T0 THE Gentlemen Adventurers In the Mines of ENGLAND
I Am very sensible a great many among you do as yet look on my Invention of raising Water by the impellant force of Fire, a useless sort of a Project, that never can answer my Designs or Pretensions: and that it is altogether impossible that such a Engine as this can be wrought under-ground, and succeed in the Raising of Water, and Dreining your Mines, so as to deserve any Incouragement from you.
I am not very fond of lying under the Scandal of a bare Projector, and therefore present you here with a Draught of my Machine, and lay before you the Uses of it, and leave it to your Consideration, whether it be worth your while to make use of it or so.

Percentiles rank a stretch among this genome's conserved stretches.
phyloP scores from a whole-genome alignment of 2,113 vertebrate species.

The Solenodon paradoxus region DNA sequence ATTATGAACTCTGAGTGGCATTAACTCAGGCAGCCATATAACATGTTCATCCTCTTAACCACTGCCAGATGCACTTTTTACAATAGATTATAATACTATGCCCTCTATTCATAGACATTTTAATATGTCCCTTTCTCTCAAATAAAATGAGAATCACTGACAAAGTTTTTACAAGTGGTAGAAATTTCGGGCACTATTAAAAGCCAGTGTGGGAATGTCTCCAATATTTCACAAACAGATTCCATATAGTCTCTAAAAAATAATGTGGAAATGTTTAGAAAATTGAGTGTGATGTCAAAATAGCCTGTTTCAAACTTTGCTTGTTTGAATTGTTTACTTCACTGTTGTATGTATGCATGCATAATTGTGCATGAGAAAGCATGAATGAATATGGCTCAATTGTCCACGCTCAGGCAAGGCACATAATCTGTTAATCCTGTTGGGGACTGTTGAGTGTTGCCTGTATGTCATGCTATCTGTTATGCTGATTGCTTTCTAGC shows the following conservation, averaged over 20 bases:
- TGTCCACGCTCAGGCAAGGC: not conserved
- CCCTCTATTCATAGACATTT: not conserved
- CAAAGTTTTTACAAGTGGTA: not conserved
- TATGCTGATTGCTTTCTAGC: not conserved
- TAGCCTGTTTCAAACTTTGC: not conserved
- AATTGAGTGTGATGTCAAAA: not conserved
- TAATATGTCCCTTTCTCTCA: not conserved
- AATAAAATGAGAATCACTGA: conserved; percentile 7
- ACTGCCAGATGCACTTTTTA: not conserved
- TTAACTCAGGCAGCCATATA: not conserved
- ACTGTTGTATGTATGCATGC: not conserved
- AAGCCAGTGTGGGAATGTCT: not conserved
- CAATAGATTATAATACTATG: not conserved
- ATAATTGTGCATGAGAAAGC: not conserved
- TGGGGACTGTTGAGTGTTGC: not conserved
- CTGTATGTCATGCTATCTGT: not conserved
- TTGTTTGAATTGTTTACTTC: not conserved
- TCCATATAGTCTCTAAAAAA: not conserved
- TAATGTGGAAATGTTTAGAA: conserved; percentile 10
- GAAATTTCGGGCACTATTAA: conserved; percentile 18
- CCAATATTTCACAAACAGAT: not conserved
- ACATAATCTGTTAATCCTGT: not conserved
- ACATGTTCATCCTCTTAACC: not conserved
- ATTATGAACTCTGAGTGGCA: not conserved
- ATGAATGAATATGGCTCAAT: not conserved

I can easily give grains of allowance for your Suspicions, because I know very well what Miscarriages there have been by People Ignorant of what they Pretend to.
These I know have been so frequent, so fair and promising at first, but so short of performing what they pretended to, that your Prodence and Discretion will not suffer you to believe any thing without a demonstration, your Appetites to new Inventions of this nature, having been baulkt too often:
yet after all, I must beg you not to condemn me, before you have read what I have to say for my self, and let not the failures of others prejudice me, or be placed to my account.
I have often lamented the want of understanding the true Powers of Nature, which misfortune, has of late put some on making such vast Engines and Machines, both troublesome and expensive, yet of no manner of use, inasmuch as the old Engines, used many Ages past, far exceeded them.
And I fear, whoever by the old Causes of Motion pretends to Improvements within